762 runs at 31.75, 51 dismissals, two man of the match awards

A young Rod Marsh was built for this new game of 50-over cricket. He only played 33 matches between 1969 and 1984 but his average of 31.75 and especially his strike rate of over 86 were right at the forefront during his time leading a dominant WA team. Marsh topped the competition runs in 1974-75 and also WA runs in 1973-74.

Marsh appeared in eight finals, winning four. He scored 99 not out in the 1973-74 semi-final against NSW, which propelled WA into the final and their second title. Chasing what was in those days a very steep 263 for victory, WA were 3-67 and then 6-152 before Marsh combined with Bruce Yardley (59 not out) to guide his side home.

He also won the man of the match award in the 1974-75 semi-final for his 74 from just 59 balls against Queensland who chased down their 40-over target of 169 in just 27 overs.

Marsh was a next-level hitter in an era where 200 runs was a good 50-over score. Even as late as 1984 he scored 40 from 33 balls in WA’s semi-final victory, and then top-scored with 54 from just 39 balls in their final loss to SA.

Honourable mentions go to Luke Ronchi and Adam Gilchrist.

Brad Hogg (1994-2007), two titles

60 wickets at 32.55. 1169 runs at 29.22, two man of the match awards

There is basically only one spin bowler who has a decent record for WA and that is Brad Hogg. His claim to fame, apart from his tongue and longevity, is earning man of the match in the 1999-2000 final for his 40 not out, 2-20 in seven overs, which was a major factor in a high-scoring contest.

Kade Harvey (1995-2005), three titles

103 wickets at 27.12, two man of the match awards

Kade Harvey was likely not the first bowler you would have thought of, however he richly deserves his spot in this team. Harvey has the seventh-most wickets in competition history and has only recently been passed by Aaron Tye as WA’s highest wicket-taker.

Harvey topped the competition for wickets in consecutive seasons in 1996-97 and 1997-98.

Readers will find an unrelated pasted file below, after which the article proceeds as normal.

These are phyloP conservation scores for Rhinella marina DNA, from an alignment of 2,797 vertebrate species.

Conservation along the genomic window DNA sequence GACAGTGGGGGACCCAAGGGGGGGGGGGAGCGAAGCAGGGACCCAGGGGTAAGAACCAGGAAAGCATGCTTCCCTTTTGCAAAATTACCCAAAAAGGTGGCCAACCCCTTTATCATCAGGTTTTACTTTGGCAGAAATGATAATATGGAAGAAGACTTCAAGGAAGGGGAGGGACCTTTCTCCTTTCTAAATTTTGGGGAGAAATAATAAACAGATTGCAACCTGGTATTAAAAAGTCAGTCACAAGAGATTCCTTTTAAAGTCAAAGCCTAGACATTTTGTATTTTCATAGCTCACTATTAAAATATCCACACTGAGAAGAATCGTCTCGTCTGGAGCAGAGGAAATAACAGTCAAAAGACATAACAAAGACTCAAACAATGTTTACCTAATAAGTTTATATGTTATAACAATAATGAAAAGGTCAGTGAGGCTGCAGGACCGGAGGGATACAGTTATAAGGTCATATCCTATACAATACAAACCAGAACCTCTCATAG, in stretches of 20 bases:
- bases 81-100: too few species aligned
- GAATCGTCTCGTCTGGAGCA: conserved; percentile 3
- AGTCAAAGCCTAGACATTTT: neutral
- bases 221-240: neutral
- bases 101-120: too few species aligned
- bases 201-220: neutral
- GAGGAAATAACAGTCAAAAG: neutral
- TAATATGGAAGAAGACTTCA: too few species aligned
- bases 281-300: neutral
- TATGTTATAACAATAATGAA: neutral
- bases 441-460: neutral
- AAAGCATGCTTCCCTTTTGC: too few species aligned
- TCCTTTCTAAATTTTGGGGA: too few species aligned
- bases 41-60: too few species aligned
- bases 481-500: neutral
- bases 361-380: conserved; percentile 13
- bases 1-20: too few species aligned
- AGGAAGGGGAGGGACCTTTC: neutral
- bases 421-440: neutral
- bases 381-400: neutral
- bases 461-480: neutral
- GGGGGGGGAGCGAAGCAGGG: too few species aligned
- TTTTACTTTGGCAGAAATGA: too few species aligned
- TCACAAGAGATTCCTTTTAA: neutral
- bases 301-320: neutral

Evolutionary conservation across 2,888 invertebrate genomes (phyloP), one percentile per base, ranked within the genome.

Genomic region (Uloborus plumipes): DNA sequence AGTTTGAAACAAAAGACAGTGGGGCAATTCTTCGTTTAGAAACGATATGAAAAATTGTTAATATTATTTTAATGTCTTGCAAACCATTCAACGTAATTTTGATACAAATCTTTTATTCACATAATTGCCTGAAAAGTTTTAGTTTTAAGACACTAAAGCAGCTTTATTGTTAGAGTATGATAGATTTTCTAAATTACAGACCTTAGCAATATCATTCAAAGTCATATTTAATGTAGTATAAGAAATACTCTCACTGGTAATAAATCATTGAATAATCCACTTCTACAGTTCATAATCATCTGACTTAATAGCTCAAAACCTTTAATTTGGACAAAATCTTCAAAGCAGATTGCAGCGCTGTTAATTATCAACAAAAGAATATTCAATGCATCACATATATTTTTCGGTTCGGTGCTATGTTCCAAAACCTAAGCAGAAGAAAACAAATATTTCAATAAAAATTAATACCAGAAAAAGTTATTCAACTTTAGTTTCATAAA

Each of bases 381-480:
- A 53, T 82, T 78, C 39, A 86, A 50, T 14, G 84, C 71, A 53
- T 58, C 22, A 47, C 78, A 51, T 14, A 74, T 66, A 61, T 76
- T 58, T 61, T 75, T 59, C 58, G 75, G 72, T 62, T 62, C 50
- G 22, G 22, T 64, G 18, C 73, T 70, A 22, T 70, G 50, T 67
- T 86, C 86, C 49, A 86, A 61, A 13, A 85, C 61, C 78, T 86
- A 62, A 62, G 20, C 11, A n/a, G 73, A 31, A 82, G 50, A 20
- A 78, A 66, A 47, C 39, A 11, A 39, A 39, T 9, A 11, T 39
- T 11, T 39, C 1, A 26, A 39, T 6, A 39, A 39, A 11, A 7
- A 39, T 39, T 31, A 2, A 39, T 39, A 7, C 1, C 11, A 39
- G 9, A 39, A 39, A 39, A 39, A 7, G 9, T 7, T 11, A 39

He was man of the match in the 2003-04 final against Queensland, taking 4-28 from nine overs. Then, coming in at 5-156 chasing 245, he scored 53 not out from 42 balls in one of the great all-round finals performances as WA won by four wickets with only two balls to spare.

Andrew Tye (2013-2022), two titles

117 wickets at 20.12, four man of the match awards

The only player to take more wickets for WA than Kade Harvey is Andrew Tye. Tye has the fifth-most wickets in competition history, as well as the fourth-best average and second-best career strike rate (only behind Mitchell Starc).

Tye was man of the match in the 2022 final, taking 4-30 from eight overs as WA defeated NSW by just 18 runs.

He has topped the competition wickets twice and for WA six times. He is the only WA bowler to take six wickets in an innings, with 6-46 in the famous D’Arcy Short 257 game against Queensland in 2018-19.

Dennis Lillee (1969-1984), three titles

48 wickets at 15.95, two man of the match awards

It couldn’t be a WA side without Dennis Lillee. Lillee only played 26 times for WA, but won three titles and has the second-best bowling average (behind Starc) and the best economy rate in competition history (minimum 1000 balls bowled). He also topped the competition’s season wickets three times, a feat only matched by NSW’s Stuart MacGill.

Lillee produced possibly the most famous performance in competition history in a knock-out game against Queensland in 1976-77. On a ‘spicy’ Perth pitch WA were shot out for just 77 runs. In response, a fired up Lillee bowled star Bulls import Viv Richards for a six-ball duck, and had Greg Chappell caught behind for just 2 as Queensland crumbled to 62 all out. Lillee finished with 4-21.

There are so many honourable mentions here, including: Nathan Coulter-Nile, Jason Behrendorff, Joel Paris, Jhye Richardson, Ken MacLeay, Terry Alderman (one of only two bowlers to take four wickets in a final twice), Mick Malone, Wayne Clark and Graham McKenzie. It’s truly a wonderful list and I left out a few more like Jo Angel and Damien Fleming.

Leave a Reply

Your email address will not be published.